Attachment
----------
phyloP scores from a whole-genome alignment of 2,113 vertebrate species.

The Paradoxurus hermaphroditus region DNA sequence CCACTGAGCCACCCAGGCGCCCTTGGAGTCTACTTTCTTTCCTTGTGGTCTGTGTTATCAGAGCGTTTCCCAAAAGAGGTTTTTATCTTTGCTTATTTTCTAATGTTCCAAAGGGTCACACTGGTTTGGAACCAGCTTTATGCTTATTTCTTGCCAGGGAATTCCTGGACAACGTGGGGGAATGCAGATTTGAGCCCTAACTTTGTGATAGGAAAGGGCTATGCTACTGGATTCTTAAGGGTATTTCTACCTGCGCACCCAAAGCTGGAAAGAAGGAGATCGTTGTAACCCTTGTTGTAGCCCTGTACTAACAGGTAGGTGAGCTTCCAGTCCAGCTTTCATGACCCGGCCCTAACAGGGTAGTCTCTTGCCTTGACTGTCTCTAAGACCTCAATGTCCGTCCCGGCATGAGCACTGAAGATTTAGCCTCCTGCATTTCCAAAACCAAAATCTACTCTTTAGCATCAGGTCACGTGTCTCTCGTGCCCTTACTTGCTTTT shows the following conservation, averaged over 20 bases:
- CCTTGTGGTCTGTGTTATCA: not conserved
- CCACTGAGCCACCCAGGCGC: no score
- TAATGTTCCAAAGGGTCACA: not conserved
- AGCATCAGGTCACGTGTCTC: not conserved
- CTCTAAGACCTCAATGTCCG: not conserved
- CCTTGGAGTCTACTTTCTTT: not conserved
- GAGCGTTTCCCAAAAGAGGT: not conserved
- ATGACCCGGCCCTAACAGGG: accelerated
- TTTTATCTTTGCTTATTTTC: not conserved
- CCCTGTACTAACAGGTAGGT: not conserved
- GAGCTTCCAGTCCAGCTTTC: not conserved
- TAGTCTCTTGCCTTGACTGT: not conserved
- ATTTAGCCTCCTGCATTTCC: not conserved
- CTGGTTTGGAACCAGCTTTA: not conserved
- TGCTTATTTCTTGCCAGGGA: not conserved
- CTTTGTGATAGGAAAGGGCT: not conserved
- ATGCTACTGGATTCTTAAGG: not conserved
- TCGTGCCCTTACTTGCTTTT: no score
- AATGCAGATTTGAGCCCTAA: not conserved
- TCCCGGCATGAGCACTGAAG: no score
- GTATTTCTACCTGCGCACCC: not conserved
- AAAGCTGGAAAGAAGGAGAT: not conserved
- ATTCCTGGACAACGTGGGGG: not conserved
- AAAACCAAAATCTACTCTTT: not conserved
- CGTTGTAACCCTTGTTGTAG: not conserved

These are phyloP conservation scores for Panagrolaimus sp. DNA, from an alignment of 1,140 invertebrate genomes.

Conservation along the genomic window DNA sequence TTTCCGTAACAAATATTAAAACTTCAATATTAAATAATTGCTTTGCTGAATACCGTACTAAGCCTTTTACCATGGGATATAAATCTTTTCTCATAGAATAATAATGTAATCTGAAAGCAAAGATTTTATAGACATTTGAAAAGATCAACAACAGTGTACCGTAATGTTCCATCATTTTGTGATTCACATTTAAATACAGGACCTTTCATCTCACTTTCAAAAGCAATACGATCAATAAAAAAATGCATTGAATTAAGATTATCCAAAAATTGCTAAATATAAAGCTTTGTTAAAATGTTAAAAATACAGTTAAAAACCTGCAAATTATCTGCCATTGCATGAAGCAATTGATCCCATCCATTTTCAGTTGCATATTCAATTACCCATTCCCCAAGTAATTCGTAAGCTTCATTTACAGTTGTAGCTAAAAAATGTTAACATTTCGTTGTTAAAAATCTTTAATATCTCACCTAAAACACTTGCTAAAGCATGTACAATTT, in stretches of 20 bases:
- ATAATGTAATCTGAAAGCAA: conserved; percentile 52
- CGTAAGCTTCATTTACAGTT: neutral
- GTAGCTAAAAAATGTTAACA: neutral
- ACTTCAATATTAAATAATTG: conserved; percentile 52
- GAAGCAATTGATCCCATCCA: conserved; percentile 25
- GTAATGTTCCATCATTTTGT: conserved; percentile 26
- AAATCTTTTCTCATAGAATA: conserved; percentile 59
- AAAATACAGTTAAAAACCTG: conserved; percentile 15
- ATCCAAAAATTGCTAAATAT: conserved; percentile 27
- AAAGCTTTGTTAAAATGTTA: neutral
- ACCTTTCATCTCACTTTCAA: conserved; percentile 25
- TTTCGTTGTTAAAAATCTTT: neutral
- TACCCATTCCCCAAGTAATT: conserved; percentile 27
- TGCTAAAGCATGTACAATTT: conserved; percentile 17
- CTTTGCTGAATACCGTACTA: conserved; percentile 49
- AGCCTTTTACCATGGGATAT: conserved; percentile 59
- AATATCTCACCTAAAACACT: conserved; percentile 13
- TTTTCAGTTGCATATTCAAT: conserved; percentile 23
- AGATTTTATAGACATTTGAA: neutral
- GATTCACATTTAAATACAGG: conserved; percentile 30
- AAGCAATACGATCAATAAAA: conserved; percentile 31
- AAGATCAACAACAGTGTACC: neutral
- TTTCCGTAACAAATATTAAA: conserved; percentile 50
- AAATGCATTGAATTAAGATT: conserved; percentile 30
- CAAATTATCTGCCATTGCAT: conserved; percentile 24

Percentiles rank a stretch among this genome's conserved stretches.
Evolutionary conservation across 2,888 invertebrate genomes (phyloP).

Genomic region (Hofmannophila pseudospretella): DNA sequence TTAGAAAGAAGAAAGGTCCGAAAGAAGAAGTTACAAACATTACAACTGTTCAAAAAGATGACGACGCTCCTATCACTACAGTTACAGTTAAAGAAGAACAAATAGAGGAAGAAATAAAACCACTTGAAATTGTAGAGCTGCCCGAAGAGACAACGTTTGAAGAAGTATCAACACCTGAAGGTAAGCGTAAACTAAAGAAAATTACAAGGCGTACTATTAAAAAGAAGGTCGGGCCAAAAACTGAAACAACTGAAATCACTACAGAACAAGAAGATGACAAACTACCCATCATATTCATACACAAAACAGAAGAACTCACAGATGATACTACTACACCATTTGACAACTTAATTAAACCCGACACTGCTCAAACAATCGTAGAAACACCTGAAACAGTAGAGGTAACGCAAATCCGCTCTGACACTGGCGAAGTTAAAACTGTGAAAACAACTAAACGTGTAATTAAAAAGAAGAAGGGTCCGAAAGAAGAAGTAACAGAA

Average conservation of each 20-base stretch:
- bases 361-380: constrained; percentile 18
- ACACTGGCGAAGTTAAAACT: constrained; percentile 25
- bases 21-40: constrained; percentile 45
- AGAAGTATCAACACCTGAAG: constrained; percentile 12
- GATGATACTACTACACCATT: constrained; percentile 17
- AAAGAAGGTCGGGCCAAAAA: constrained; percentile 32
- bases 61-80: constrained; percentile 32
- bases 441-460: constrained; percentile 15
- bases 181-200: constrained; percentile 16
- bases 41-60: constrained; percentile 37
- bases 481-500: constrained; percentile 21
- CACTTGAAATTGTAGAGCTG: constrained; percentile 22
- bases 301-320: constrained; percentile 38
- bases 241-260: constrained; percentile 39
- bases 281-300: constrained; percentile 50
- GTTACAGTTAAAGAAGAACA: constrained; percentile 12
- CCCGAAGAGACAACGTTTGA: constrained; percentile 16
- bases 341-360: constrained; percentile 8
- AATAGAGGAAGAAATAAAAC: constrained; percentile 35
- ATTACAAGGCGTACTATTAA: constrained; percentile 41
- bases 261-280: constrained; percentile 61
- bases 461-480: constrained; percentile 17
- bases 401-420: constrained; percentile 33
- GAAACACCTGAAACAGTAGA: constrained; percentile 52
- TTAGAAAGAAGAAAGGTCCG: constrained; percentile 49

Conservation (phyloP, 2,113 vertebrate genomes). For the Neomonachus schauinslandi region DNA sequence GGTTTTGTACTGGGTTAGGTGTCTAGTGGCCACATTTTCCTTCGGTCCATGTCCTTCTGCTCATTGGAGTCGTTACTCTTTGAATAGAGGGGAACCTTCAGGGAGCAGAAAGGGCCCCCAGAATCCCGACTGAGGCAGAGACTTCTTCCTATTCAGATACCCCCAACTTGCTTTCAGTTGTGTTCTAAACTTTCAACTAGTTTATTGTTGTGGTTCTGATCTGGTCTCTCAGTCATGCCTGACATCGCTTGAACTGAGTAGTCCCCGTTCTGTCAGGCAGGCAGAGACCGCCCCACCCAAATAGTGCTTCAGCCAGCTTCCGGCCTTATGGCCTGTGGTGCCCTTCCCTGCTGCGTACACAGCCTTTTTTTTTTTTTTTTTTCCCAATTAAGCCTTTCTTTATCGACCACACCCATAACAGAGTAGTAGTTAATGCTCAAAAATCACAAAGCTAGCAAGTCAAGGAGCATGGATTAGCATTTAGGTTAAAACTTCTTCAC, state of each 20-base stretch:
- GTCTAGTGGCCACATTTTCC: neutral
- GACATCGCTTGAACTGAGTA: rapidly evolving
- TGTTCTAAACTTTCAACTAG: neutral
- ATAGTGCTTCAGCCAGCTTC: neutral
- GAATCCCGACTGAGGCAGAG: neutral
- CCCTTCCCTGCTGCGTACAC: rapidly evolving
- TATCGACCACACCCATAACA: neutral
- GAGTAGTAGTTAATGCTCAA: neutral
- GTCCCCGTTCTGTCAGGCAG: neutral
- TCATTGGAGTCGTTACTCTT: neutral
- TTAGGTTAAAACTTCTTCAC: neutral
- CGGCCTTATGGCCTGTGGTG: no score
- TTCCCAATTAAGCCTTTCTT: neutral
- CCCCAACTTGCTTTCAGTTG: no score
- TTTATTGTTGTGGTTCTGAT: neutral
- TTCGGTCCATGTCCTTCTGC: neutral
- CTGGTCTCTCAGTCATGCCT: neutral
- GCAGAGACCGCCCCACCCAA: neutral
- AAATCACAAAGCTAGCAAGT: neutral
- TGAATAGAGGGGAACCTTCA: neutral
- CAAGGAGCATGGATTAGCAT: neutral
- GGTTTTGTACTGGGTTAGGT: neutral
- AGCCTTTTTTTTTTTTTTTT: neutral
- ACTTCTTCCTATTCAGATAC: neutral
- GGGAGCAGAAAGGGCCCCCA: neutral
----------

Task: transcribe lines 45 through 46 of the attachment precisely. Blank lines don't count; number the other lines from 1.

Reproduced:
- AGCCTTTTACCATGGGATAT: conserved; percentile 59
- AATATCTCACCTAAAACACT: conserved; percentile 13